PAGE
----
Dr. Ibrahim and I agree that all citizens, alike, should enjoy the right of political participation, engage in political activities and hold all types of political posts including presidency. On the other hand, we are also in agreement that adequate safeguards should be put in place to prevent the manipulation and abuse of the democratic system.

Dr. Ibrahim is specifically interested in the Muslim Brotherhood movement as he mentioned them in his article’s heading. Actually, the Muslim Brotherhood represents the major Islamist faction in Egypt, as well as in a number of other Arab countries. Given Egypt’s influential role in the Arab world, most Arab countries would, predictably, follow the Egyptian example as regards the integration of Islamists into political life.

Two important questions come to mind in this regard:
First: What is the basis for this sudden optimistic call? In other words, did the Muslim Brotherhood have a recent change of heart that justifies such confidence?

Second: What type of measures should be implemented to safeguard the political and institutional system, in case our confidence proves later to have been misplaced?

In response to the first question, there has been no substantial changes in the attitudes and agenda of the Muslim Brotherhood; and nothing at any rate, that could justify this surge of optimism; only marginal changes that have not touched on the main vision of the Muslim Brotherhood, namely to establish a Muslim state.

Putting aside the old records of the Muslim Brotherhood movement, I would like to focus on their recent history, going back to 1984 when they allied themselves with party, which allowed them a partial participation in political life. At the moment they have more than 15 members in the parliament, in addition to a disturbing measure of control over important segments of the Egyptian society

The Muslim Brotherhood’s reform initiative, issued in March 2004, is in fact a proposal for a Muslim state.

To quote the initiative “Our mission is to implement a comprehensive reform in order to uphold God’s law in secular as well as religious matters”; adding that: “our only hope, if we wish to achieve any type of progress, is to adhere to our religion, as we used to, and to apply the “Shari’a”. They clearly state: “Our mission is to build a Muslim individual, a Muslim family and an Islamic rule to lead other Islamic states.”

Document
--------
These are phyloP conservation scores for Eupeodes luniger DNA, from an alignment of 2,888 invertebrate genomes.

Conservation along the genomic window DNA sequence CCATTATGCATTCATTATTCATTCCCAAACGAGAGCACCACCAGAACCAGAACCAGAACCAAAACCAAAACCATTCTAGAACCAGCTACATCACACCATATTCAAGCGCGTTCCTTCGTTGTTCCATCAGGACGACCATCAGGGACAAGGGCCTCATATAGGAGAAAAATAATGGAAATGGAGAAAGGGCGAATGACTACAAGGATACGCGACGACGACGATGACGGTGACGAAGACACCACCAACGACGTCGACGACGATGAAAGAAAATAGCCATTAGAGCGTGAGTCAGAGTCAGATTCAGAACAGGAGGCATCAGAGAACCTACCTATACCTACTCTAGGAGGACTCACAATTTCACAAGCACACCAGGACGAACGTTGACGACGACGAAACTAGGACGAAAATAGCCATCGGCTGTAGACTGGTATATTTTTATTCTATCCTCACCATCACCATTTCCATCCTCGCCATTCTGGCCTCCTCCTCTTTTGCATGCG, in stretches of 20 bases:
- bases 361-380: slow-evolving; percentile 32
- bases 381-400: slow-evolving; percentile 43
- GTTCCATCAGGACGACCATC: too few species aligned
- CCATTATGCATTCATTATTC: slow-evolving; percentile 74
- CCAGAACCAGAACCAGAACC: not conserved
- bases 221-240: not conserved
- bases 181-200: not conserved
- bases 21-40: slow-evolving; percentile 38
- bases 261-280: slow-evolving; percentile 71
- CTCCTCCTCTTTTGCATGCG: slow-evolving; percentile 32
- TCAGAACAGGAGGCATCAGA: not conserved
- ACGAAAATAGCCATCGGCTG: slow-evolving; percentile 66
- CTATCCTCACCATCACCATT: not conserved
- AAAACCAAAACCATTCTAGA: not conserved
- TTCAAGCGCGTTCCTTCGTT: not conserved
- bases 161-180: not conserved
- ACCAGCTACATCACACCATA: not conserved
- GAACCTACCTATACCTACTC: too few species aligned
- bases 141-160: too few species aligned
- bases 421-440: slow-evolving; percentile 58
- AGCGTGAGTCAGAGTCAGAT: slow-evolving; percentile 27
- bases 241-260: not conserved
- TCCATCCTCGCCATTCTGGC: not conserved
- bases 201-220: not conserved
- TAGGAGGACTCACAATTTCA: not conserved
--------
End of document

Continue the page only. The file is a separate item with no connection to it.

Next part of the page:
How would an Islamic identity reflect on the media, economy, politics, education, social welfare, women’s issues and culture?

The Muslim Brotherhood elaborate on these issues in their initiative:
“The Media should be cleansed of anything that disagrees with the decrees of Islam”.
“We believe in an economic system that is derived from Islam”.
“The state should have a democratic system compatible with Islam”.
About education: “To increase the number of Kuttab (a rudimentary religious school) and nurseries, and the focus of education should be on learning the Quran by heart”.

“The Zakah (alms) institutions should be in charge of distributing wealth and income”.

“Women should only hold the kind of posts that would preserve their virtue”.

“Our culture has to be derived from Islamic sources” that would also impact television “there should be a ban on improper and offensive series and television programs”.

The Muslim Brotherhood took obvious pride in their reform initiative, which turned out to be no more than a comprehensive project for an Islamist Fascist state. Is this project any different than Iran’s version of democracy, recently labeled “The Islamic democracy?”

I would like Dr. Ibrahim to take a close look at the parliamentary inquiries presented by the Muslim Brotherhood since 1984 through the present day. They have mostly pursued trivial matters, and targeted general freedoms: pursuing writers and creative thinkers, haunting young singers or requesting that kissing scenes be banned from movies, putting pressures on institution and its enlightened , confiscating books and planting the seeds of sedition. A sad history that reveals an unhealthy fixation on shallow issues, and a blatant disregard for the vital causes that are related to the development and progress of the nation they were entrusted to represent

For many years the Muslim Brotherhood have exercised ironclad control on a number of Egyptian syndicates with alarming results. Their involvement in the syndicates brought about corruption, fanaticism and dissention. The major concern of the Muslim Brotherhood was to raise funds to support fundamentalists all over the world, from Chechnya to Afghanistan and Bosnia. Terrorist groups have used those same funds to threaten Egypt’s national security, its Christian citizens, and foreign guests; giving us a small horrendous taste of what is to come should they succeed in achieving power